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Malaysia's ATA takes 'serious view' of forced labour allegations, whistleblower claims

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KUALA LUMPUR (Reuters) – Dyson supplier ATA IMS Bhd said on Friday it is taking seriously allegations of forced labour in an audit summary it received from the high-end home appliance maker, and claims of physical abuse raised by a former worker.

ATA’s statement came after Reuters on Thursday reported major client Dyson was cutting ties with the Malaysian company, sending its shares tumbling..

The manufacturer said as soon as it was notified of Dyson’s audit, it immediately appointed a firm of consultants to review and verify the findings and to take any necessary remediation steps. It did not detail who it hired.

ATA said it has also appointed a law firm in Malaysia to conduct an independent review of the allegations of physical abuse by the former worker, and a detailed report and the findings will be finalised soon.

“The preliminary findings of the independent law firm indicates that the allegations may be unjustified,” it said.

Dhan Kumar Limbu, a former ATA worker, told Reuters ATA officials took him to a police station in June where he was questioned about sharing information about conditions at the factory with activists and then beaten by police. Malaysian police did not respond to a request for comment.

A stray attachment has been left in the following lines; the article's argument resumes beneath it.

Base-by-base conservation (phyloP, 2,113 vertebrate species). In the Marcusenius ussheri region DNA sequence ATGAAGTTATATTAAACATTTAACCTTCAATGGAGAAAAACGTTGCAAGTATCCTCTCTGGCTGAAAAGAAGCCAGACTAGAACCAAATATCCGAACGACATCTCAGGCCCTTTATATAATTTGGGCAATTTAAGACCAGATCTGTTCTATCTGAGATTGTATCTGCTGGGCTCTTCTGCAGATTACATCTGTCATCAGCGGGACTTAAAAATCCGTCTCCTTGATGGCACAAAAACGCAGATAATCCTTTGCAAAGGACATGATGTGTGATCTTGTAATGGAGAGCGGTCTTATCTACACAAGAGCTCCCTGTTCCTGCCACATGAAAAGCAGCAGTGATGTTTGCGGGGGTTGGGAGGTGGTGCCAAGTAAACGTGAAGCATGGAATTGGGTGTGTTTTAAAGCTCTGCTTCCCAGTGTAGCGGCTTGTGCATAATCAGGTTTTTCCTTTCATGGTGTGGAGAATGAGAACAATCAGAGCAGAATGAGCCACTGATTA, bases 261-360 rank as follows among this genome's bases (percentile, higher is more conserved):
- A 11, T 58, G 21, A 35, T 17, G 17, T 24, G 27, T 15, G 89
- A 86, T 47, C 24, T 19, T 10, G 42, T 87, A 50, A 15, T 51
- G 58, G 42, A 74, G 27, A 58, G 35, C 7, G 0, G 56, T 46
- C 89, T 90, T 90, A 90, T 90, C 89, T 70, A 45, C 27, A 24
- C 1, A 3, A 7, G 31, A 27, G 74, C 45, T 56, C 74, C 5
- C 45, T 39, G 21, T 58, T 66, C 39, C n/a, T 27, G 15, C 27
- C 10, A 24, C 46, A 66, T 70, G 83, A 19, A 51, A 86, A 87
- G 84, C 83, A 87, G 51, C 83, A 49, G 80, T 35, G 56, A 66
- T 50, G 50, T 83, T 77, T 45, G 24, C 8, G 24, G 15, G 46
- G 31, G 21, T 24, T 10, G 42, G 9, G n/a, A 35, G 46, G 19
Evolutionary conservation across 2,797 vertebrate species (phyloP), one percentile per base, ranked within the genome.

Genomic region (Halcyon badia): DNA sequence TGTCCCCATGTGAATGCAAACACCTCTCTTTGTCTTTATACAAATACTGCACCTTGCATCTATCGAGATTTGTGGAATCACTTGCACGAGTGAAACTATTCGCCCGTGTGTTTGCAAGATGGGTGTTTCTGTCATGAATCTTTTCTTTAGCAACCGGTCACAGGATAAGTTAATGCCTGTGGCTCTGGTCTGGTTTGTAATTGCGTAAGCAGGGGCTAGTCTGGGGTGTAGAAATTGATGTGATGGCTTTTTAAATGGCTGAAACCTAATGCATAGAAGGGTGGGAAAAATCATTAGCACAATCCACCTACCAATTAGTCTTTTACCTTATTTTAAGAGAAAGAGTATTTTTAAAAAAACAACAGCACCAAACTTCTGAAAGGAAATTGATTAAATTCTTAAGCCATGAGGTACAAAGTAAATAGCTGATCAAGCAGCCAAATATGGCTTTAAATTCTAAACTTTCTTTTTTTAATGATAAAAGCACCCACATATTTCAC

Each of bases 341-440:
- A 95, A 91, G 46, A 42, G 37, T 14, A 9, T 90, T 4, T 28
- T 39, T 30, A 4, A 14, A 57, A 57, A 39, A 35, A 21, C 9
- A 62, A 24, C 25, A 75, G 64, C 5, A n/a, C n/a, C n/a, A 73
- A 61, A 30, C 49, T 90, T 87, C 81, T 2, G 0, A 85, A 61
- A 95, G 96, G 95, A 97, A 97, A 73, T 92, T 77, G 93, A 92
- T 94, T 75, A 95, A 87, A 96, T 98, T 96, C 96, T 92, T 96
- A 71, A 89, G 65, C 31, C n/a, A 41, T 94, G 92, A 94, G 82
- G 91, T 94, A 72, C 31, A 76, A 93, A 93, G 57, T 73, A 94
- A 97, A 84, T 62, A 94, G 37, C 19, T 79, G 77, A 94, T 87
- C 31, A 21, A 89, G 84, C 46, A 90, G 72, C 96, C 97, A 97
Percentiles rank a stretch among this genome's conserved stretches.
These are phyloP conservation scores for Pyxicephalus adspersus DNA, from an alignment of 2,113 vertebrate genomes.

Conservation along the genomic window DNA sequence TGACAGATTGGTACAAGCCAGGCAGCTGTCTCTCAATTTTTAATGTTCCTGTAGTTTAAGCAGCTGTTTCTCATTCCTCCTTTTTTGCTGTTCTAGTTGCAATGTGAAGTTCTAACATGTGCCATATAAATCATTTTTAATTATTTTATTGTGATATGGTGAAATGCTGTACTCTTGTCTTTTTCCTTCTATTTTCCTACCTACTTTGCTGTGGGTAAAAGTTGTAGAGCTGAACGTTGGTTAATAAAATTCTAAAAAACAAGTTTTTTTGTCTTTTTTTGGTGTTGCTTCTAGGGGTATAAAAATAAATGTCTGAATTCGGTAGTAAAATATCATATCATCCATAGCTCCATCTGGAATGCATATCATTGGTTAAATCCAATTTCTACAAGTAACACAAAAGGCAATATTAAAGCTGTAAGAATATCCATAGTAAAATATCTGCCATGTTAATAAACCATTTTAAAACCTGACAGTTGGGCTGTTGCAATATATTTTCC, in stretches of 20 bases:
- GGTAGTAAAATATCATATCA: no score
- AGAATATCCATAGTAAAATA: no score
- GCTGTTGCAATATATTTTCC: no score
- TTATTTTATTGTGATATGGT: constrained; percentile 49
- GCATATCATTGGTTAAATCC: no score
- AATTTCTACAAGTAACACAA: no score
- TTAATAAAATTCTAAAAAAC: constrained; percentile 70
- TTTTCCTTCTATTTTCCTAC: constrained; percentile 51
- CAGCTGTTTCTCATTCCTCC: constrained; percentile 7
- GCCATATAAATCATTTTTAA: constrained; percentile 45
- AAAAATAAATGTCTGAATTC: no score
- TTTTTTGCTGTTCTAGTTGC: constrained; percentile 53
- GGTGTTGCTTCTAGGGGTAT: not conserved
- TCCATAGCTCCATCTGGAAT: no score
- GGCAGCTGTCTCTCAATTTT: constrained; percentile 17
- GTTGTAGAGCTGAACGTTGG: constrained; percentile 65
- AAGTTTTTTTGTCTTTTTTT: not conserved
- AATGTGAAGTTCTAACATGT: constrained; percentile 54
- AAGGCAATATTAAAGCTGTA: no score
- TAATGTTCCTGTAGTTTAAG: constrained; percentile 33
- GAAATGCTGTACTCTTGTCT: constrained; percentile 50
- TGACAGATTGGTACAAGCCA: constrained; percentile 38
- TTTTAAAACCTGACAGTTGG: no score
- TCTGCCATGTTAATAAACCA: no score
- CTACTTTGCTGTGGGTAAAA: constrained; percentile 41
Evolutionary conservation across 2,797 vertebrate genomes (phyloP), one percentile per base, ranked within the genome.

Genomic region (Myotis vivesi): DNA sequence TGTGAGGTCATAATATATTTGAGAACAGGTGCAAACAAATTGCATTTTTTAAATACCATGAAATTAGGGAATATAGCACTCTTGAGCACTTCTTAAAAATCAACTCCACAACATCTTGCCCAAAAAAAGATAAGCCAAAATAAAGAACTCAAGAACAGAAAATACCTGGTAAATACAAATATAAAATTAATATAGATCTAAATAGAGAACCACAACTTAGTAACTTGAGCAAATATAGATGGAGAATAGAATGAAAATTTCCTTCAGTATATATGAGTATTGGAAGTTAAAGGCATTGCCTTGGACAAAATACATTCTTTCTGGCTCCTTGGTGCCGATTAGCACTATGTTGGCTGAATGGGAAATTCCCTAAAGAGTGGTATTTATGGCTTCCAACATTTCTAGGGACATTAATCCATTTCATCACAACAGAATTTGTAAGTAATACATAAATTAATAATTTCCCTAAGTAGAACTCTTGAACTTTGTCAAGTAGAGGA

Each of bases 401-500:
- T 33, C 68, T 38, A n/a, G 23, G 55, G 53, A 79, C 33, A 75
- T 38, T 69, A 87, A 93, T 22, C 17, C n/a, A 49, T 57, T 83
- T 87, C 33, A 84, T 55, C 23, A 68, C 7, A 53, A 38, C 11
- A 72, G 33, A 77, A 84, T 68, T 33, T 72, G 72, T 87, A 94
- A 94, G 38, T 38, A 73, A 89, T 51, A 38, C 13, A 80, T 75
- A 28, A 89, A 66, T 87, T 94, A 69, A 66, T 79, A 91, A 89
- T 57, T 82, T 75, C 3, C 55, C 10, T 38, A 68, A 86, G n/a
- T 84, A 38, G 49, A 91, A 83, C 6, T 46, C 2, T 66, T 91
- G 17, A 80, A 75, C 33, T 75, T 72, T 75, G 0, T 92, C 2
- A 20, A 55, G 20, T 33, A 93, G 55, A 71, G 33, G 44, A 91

Limbu told Reuters he had recounted his experience about being taken to the police station in an interview with Dyson’s lawyers.

ATA said it is subject to regular audits and inspections of the working and living conditions of its workers.

“In none of these audits and inspections were issues of forced labour found in the company,” it said.


Shares in ATA, which makes parts for Dyson’s vacuum cleaners and air purifiers, plunged a further 36.6% on Friday and have lost more than half their value since the Reuters report was published on Thursday.

Analysts forecast years of losses at ATA and challenges in securing new customers following these revelations denting the company’s reputation, and an ongoing labour shortage crisis.

AmInvestment Bank said in a note the full impact of Dyson’s withdrawal is expected in the 2023 financial year, which would “severely impact” ATA’s earnings that year and beyond.

Dyson contributes to around 80% of ATA’s revenue.

ATA may have enough time to replace some of its lost orders with other existing customers, AmInvestment added.

Another analyst covering the company also forecasts two-three years of losses and said ATA may face “quite a lot of obstacles” ramping up output for other customers given the allegations.

Rival electronics manufacturing services providers SKP Resources and VS Industry could benefit from Dyson’s withdrawal from ATA, the analyst said, declining to be named due to sensitivities.

“The electronics manufacturing service business is lucrative. There are lots of products that they can look into especially with the rising Internet of Things trend. However, ATA might face difficulty getting new customers,” the analyst said.

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